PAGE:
Nisa countdown: savers play the waiting game
With the launch of chancellor George Osborne's flagship Super Isas on 1 July, the cash Isa allowance rises to £15,000, up from £5,940. In addition, for the first time, savers can move freely between shares and cash at any time.
In the run-up to the changes, banks and building societies have been cutting back rates. They are not hungry for your money and fear there may be three waves of it coming their way.
The first wave of money could come from savers adding £11,060 to top up this year's cash Isa to the full allowance. The second may be generated by investors looking to lower the risk on their portfolio by transferring some money from shares to cash. The third might come from savers holding off opening a cash Isa until July.
The waiting game
Richard Fearon, head of Halifax Savings, the largest cash Isa provider, says: "Our research shows a significant proportion of savers are holding off putting money into cash Isas until July. We believe they're looking to put it all in at once rather than £5,940 in April and then a top-up to the full £15,000 in July."
Cuts have come from high street names including Lloyds, Halifax, Santander, Tesco Bank and Virgin Money, along with Leeds, Yorkshire and Newcastle building societies.
Lloyds Bank has chopped its rate by a fifth for new savers, cutting its easy-access Cash Isa Saver from 1.25 to 1%. Rival Santander has also reduced rates for new savers to 1%, while Leeds Building Society now pays just 0.75%.
Fixed rate Isas are also poor, with the top one-year rate at 1.65% from Tesco Bank. Crucially, you don't want to lock your money away if rates start to rise.
As an alternative, you can earn 1.6% on an easy access account with Cheshire and Derbyshire building societies.
Higher rates are a realistic prospect. The National Savings & Investments Pensioner Bonds are due to launch next year at rates way over the current deals.
These bonds are set to snap up £10 billion, or a quarter of the total taken in from savers by banks and building societies in the 12 months to April. If money flows out of banks and building societies, they could have to raise rates to attract disenchanted savers.
The NS&I one-year bond is expected to pay 2.8% before tax (2.24% after) and the three-year deal 4% (3.2%).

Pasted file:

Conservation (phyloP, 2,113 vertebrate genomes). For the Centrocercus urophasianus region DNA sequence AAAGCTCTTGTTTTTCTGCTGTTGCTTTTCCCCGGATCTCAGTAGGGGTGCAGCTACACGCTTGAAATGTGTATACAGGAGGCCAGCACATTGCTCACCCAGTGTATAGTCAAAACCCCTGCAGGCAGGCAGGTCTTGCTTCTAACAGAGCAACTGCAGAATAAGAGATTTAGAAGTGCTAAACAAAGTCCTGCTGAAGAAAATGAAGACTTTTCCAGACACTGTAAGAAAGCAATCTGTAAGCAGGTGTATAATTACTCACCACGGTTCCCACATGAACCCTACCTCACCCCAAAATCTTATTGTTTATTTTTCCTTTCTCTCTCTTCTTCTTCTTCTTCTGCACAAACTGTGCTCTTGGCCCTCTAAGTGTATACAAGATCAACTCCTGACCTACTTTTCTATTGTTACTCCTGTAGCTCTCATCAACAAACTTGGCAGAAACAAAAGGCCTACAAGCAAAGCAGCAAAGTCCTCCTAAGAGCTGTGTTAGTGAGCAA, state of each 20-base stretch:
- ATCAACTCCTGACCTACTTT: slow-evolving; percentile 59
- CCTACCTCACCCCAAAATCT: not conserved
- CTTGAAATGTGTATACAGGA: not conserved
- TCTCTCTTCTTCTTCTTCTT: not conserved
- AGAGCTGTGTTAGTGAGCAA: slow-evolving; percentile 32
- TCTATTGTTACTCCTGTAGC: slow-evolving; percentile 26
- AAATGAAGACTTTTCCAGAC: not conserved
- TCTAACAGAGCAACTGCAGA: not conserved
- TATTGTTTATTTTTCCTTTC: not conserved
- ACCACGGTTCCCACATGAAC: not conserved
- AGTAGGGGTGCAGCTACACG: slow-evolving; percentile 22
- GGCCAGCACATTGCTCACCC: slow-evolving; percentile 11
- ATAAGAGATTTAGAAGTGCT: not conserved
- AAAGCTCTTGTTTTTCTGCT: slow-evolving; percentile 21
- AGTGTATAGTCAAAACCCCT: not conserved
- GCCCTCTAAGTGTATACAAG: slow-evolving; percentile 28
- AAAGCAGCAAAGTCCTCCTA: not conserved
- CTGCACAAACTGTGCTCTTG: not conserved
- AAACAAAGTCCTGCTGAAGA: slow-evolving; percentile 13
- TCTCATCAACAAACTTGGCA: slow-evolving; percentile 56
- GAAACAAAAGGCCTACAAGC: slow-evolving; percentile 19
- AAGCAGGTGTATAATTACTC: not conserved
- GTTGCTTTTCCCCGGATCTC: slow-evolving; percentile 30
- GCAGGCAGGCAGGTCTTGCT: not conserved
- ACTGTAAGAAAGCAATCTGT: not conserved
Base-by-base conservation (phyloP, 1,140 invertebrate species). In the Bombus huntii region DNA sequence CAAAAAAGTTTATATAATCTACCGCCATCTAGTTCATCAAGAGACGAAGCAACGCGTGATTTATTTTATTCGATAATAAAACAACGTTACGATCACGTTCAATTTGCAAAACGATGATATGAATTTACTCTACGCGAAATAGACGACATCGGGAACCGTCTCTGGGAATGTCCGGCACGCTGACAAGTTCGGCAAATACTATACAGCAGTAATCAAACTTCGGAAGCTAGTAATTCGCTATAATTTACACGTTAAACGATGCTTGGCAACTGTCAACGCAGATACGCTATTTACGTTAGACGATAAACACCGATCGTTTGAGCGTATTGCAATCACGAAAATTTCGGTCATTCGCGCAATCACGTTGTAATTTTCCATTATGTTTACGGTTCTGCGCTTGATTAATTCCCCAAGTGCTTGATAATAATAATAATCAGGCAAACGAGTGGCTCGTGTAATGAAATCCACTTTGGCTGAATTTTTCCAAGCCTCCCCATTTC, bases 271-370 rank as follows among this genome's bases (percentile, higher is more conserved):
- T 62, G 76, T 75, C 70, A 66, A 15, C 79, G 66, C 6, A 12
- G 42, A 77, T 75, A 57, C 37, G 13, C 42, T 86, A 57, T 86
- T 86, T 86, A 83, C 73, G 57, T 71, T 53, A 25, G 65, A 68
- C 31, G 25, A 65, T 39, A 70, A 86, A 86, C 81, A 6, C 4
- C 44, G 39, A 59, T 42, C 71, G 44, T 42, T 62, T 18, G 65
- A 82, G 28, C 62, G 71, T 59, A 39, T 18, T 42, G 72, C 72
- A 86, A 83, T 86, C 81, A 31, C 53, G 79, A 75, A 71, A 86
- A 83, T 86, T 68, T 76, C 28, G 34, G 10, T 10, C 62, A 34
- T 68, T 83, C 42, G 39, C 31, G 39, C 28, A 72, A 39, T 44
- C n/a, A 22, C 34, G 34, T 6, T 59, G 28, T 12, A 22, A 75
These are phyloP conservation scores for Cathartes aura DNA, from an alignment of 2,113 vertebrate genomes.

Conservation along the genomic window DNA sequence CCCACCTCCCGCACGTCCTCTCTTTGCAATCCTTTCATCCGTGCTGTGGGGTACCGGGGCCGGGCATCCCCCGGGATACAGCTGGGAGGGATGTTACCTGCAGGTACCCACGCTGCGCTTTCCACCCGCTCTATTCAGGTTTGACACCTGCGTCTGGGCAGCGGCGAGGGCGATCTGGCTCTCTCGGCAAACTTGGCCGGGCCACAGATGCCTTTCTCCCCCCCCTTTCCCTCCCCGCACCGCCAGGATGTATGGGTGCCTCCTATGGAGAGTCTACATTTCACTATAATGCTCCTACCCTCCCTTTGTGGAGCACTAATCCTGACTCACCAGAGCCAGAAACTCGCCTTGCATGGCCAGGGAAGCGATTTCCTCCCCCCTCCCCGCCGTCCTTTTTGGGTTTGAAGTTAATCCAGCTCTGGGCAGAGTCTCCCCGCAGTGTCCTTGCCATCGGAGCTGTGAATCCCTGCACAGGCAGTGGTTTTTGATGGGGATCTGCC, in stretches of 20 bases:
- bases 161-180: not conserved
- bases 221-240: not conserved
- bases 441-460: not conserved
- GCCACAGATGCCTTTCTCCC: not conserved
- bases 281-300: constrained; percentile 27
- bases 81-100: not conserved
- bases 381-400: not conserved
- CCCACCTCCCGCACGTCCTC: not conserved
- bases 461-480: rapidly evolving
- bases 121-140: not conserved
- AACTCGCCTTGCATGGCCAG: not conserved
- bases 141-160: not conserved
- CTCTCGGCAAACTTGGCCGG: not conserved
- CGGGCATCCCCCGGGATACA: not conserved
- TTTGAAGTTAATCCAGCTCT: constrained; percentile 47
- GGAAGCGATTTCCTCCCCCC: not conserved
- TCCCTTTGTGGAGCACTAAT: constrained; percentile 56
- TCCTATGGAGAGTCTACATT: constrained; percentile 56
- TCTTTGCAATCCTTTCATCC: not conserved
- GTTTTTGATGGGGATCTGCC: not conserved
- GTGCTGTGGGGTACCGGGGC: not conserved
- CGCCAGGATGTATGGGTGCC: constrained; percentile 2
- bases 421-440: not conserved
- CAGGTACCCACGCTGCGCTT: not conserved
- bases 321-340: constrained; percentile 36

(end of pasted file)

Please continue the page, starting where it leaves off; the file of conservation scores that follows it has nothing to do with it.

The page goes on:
The exact rates will be announced in the Autumn Statement later this year. The bonds will be available to savers aged 65 and over, with a maximum of £10,000 per bond.
This article was written for our sister website Money Observer
There are limits to how much you can invest in any tax year. For 2011/12, the limit is £10,680. Of that, the maximum you can invest in cash is £5,340 and the balance of £5,340 can be invested in shares (individual company shares or investment funds). If you don’t take the cash ISA allowance, you can invest up to £10,680 into a stocks and shares ISA.
Invidivual Savings Accounts were introduced on 6 April 1999 to replace personal equity plans (PEPs) and tax-exempt special savings accounts (TESSAs) with one plan that covered both stockmarket and savings products, the returns from which are tax-exempt. The ISA is not in itself an investment product. Rather, it’s a tax-free “wrapper” in which you place investments and savings up to a specified annual allowance where the returns (capital growth, dividends, interest) are tax-exempt (you don’t have to declare ISAs and their contents on your tax return). However, any dividends are taxed within the investment, and that can’t be reclaimed.
This is a mutual organisation owned by its members and not by shareholders. These societies offer a range of financial services but have historically concentrated on taking deposits from savers and lending the money to borrowers as mortgages, hence the name. In the mid-1990s many societies “demutualised” and became banks. One academic study (Heffernan, 2003) found demutualised societies’ pricing on deposits and mortgages was more favourable to shareholders than to customers, with the remaining mutual building societies offering consistently better rates. In 1900, there were 2,286 building societies in the UK; in 2011, there are just 51.